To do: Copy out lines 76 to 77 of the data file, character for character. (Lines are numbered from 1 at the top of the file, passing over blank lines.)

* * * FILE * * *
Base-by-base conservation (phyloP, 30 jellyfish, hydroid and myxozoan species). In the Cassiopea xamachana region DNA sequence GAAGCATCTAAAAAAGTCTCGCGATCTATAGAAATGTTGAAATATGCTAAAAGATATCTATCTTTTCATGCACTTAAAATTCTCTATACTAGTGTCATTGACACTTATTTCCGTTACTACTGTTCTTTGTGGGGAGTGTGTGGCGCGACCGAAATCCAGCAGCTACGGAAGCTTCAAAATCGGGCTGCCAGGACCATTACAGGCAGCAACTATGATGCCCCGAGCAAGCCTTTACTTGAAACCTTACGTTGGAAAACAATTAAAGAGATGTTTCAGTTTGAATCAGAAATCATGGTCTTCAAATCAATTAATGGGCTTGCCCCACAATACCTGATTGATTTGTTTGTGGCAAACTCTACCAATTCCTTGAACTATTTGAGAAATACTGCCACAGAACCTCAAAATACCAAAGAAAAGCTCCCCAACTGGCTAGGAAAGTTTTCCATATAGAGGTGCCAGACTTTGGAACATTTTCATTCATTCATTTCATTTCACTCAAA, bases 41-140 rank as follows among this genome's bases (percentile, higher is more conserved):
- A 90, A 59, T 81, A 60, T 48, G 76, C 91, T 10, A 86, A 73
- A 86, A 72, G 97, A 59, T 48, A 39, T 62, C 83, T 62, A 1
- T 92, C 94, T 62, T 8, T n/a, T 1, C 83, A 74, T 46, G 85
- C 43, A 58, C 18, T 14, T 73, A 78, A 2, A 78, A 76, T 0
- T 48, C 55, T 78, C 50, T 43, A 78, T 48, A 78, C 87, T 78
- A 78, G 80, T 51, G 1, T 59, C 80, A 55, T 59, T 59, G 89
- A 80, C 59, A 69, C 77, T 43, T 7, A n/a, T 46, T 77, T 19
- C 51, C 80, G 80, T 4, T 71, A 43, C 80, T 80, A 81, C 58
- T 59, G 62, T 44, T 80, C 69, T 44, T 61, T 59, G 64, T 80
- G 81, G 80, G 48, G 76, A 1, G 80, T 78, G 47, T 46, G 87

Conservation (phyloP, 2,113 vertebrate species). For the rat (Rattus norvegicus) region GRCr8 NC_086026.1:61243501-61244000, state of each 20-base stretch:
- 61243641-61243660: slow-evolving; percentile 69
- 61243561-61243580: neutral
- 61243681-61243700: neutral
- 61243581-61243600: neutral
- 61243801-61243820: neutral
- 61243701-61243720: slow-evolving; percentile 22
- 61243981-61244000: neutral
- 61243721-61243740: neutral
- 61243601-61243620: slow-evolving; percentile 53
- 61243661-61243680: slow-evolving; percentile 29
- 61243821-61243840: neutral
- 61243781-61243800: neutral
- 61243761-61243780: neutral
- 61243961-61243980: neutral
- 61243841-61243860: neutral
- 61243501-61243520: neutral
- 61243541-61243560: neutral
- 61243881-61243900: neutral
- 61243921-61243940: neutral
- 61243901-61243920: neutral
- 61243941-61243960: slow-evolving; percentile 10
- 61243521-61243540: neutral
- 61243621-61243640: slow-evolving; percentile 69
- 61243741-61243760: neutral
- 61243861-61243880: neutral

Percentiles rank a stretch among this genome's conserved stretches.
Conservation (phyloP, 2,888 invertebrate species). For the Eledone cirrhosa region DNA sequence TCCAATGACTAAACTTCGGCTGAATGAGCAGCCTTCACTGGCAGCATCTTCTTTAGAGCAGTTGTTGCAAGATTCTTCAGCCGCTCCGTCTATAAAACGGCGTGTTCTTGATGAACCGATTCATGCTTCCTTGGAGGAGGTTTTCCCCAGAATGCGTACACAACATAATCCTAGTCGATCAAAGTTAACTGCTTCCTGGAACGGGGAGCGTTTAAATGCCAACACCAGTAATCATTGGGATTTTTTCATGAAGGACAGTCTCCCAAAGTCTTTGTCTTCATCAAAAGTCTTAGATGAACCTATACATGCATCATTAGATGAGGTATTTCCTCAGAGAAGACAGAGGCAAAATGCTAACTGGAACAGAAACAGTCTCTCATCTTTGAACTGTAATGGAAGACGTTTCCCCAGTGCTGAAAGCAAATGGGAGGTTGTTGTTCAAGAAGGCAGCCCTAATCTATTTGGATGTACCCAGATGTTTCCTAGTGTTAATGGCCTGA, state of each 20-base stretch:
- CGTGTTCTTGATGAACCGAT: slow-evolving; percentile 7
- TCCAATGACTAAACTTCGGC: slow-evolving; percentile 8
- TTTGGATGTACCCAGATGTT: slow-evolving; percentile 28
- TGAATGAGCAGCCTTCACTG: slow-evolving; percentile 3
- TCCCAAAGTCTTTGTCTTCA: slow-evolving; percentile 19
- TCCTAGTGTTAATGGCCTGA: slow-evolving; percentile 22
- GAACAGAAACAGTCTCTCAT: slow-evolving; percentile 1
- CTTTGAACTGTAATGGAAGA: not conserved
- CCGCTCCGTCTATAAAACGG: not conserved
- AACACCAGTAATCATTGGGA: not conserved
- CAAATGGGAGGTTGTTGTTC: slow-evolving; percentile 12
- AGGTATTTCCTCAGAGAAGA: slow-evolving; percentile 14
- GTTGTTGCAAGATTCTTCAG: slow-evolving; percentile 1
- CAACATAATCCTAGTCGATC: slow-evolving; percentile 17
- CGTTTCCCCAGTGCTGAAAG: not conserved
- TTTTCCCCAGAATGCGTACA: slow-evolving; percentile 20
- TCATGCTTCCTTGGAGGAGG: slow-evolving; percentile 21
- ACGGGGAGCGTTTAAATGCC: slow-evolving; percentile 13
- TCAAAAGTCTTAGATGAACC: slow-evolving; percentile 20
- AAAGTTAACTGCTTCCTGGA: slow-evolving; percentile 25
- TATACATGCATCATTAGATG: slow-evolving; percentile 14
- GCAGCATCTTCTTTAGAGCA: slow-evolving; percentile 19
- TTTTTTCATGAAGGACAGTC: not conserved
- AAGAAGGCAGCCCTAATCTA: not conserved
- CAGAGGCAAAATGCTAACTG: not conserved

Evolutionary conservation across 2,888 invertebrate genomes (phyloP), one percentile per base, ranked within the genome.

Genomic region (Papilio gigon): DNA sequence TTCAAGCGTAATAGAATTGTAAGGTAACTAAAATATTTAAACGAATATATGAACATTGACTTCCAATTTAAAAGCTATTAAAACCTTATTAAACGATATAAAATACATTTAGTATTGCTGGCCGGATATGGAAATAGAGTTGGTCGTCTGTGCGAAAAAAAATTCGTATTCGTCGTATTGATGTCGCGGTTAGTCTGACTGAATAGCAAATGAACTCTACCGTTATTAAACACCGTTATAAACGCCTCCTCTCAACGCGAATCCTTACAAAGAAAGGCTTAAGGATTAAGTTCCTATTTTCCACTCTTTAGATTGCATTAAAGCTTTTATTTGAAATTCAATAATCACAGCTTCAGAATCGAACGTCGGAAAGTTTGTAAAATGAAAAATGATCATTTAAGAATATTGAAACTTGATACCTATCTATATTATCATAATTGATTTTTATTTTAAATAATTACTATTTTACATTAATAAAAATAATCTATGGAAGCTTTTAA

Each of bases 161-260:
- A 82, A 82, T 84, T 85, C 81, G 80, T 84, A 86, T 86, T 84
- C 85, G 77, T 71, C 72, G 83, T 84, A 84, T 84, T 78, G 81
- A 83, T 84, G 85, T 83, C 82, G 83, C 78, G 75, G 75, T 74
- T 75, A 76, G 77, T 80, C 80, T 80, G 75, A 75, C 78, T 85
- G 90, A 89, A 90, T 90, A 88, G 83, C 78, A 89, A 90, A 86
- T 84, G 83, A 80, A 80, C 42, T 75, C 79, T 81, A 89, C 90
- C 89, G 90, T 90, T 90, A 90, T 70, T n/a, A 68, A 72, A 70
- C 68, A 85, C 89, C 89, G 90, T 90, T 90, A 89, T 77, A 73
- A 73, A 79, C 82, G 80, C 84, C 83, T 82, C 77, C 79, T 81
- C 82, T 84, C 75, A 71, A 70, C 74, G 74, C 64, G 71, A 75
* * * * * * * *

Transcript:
- A 73, A 79, C 82, G 80, C 84, C 83, T 82, C 77, C 79, T 81
- C 82, T 84, C 75, A 71, A 70, C 74, G 74, C 64, G 71, A 75